Lay ministry courses impact Arkansas church

Lay ministry courses impact Arkansas church

by
Daniel Sperry for Nazarene News
| 02 Feb 2024
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Rogers First

Three women seeking to dive deeper into their faith and Nazarene theology have found life through the Church of the Nazarene’s Discipleship Place lay ministry courses.

Joanne Johnson and Diane Brown were both seeking ways to dive deeper into God’s Word while also being better prepared for the ministries they lead at Rogers First Church of the Nazarene in Arkansas. Johnson leads multiple community outreach ministries at Rogers First, including a karate ministry and board game ministry, and Brown is the church’s Nazarene Missions International (NMI) president. 

Johnson began talking with Rogers First’s connections pastor, Anndee Stringer, about ways to help deepen her understanding of the gospel within the context of Nazarene tradition and Wesleyan-Holiness theology. Together, they jumped into the lay ministry courses through The Discipleship Place.

After the first course, Communicating the Gospel in a Pluralistic World, Brown overheard Stringer and Johnson’s discussion about the course. Fascinated by the conversation, Brown asked more questions before eventually joining in the courses.

Stringer feels like courses through The Discipleship Place strike the right chord for the group. 

“It’s extremely valuable when your lay leaders have talked about the world that we live in in theological ways,” Stringer said. “We talk about the world in devotional ways all the time personally [or] one-on-one. But when we take these courses, they get a broader perspective.”

“This isn’t another Bible study; it isn’t a devotional moment,” Stringer continued. “It’s actually theological education for congregants that is accessible and approachable.”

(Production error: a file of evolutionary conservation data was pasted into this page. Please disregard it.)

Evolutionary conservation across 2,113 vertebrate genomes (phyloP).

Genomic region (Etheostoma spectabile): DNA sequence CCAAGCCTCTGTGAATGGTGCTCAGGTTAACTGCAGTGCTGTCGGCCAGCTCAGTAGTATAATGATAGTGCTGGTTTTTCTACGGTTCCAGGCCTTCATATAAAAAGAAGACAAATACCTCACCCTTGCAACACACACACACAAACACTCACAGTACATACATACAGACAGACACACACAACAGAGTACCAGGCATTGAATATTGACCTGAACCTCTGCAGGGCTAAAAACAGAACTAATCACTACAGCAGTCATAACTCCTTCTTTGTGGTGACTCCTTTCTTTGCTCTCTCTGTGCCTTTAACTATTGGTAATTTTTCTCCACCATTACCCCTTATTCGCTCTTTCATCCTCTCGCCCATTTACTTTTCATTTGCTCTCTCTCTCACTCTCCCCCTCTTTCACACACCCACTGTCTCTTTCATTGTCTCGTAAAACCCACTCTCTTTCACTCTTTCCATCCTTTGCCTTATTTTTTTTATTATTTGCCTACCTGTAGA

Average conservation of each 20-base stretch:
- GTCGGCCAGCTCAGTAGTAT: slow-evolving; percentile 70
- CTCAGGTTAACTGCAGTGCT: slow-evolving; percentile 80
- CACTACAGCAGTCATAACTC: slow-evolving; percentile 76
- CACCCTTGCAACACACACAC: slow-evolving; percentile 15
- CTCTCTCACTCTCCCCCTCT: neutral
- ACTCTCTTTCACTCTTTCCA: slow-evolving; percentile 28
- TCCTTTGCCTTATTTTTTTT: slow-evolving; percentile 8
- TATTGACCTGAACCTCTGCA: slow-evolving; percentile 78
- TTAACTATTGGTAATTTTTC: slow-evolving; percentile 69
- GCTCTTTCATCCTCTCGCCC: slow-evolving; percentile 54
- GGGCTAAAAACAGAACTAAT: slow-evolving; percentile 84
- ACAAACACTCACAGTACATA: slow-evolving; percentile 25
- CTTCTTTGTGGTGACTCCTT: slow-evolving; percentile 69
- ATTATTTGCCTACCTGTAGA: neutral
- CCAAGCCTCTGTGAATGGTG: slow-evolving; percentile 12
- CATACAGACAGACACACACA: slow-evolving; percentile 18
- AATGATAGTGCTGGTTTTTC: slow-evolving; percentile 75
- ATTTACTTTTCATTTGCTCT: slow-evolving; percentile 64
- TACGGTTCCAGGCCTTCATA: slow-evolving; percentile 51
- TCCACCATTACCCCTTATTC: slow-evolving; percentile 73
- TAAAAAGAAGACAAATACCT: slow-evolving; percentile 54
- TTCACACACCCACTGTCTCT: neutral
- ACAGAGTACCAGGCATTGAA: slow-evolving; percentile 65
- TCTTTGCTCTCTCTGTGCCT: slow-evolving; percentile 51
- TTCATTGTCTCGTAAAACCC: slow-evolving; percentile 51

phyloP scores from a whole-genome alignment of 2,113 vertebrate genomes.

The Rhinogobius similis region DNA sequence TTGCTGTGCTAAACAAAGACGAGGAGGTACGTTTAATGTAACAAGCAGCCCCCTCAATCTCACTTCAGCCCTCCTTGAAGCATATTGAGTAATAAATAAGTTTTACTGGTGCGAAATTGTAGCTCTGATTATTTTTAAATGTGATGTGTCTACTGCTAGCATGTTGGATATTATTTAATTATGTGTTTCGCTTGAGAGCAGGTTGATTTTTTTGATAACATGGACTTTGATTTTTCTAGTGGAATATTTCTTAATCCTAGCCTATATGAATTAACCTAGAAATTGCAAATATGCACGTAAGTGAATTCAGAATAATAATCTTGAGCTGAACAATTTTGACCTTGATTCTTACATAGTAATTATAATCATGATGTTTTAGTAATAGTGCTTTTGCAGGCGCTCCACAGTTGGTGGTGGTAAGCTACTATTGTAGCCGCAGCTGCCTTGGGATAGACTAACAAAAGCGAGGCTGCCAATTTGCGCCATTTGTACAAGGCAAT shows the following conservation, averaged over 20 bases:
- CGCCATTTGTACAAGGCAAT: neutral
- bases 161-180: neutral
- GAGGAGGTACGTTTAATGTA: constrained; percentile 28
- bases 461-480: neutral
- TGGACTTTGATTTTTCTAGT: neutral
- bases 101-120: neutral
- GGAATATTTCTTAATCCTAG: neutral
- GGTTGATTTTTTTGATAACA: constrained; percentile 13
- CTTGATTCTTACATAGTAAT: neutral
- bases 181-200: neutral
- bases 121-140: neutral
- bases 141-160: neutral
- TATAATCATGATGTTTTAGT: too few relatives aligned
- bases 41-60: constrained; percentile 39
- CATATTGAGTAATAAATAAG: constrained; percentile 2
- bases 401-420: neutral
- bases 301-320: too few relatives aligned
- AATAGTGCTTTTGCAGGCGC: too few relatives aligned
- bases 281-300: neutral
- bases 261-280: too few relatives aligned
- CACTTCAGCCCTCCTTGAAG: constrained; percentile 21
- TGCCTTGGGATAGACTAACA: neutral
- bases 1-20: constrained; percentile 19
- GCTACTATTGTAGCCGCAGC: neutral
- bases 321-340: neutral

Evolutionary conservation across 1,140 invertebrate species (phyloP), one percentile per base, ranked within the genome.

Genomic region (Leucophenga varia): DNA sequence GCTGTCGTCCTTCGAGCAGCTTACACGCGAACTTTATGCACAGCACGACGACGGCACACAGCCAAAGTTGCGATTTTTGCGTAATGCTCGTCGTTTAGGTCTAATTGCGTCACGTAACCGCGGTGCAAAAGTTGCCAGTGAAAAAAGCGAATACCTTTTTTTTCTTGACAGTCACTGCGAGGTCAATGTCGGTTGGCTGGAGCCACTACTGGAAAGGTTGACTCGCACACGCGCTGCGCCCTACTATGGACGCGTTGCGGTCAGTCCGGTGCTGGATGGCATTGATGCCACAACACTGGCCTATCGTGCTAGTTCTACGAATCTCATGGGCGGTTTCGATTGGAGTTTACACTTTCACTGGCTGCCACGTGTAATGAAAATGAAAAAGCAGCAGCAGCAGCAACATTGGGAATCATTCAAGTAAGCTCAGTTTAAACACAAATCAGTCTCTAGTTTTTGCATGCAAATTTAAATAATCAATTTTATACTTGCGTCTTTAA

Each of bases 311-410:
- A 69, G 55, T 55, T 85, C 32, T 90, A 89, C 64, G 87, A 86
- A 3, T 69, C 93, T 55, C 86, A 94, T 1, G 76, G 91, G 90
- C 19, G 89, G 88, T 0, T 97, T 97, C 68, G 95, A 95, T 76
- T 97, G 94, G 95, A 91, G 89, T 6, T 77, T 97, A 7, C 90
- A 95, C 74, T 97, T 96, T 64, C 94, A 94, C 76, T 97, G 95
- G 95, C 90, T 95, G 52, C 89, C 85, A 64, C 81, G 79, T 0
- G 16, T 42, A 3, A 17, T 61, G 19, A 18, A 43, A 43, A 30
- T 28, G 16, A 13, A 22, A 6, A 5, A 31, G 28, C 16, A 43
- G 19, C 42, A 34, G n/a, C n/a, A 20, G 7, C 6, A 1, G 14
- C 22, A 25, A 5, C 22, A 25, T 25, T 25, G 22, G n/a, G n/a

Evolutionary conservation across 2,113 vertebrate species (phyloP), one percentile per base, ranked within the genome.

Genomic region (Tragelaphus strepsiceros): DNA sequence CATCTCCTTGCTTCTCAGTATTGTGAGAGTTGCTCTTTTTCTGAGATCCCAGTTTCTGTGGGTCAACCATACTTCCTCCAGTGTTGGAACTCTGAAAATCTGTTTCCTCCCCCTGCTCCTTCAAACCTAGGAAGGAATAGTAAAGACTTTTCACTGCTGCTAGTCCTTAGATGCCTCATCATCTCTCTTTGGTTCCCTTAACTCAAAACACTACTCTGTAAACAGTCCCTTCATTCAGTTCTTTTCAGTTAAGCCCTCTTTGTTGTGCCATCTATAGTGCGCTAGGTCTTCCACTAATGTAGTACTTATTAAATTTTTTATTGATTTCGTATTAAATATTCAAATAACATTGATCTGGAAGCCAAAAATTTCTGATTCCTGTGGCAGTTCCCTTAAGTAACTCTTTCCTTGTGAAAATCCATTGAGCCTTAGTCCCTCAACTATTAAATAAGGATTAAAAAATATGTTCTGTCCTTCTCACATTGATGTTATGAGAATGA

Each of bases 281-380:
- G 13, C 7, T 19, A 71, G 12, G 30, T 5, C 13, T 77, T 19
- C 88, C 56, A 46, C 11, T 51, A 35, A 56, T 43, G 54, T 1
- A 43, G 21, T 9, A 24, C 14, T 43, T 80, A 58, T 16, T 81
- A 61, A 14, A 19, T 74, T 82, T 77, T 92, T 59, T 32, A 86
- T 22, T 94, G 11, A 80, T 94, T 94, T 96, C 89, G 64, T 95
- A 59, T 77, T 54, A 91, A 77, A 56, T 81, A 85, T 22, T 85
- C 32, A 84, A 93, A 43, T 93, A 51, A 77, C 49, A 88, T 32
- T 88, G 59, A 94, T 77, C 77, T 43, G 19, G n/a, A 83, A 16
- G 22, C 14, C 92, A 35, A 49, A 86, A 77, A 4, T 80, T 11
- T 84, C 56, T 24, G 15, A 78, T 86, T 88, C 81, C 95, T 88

The Discipleship Place’s lay ministry courses give an overview of biblical and spiritual formation education, as well as Wesleyan theology and Nazarene history and polity. They also provide a few electives that dive deeper into the details of those studies.

“It’s a wonderful resource,” Johnson said. “I wish more people knew about these classes…and that they’re available for those who want to go deeper in their faith, the history and theology of the church, and who we are as Nazarenes.”

Several seminars, including a recent session on trauma, have helped Brown understand more of what the younger generations are going through. She appreciates how the seminars have helped her understand the gospel's continuing relevance in current culture.

“I just wonder how many people from our congregation would benefit from these resources,” Brown said.

In a way, the trickle-down effect also impacts the congregation, helping ministry leaders shape conversations and underline the purpose behind what their respective ministries are doing.

“What this does is helps keep our mission and what we’re trying to accomplish top of mind and not just get into the routine of doing the things that we do,” Stringer said. “The conversations that happen in our Wednesday night discipleship classes are being shaped by the things brought to the table in those [broader] discussions [about ministry purposes].”

As the three have conversations in their ministries, they now have a greater pool of knowledge and a foundation to stand as they tackle tough topics within their ministries.

“As others approach them, they are more equipped to answer from a deeper perspective than just a reaction,” Stringer said. “They have a context that is enriching the conversation.”

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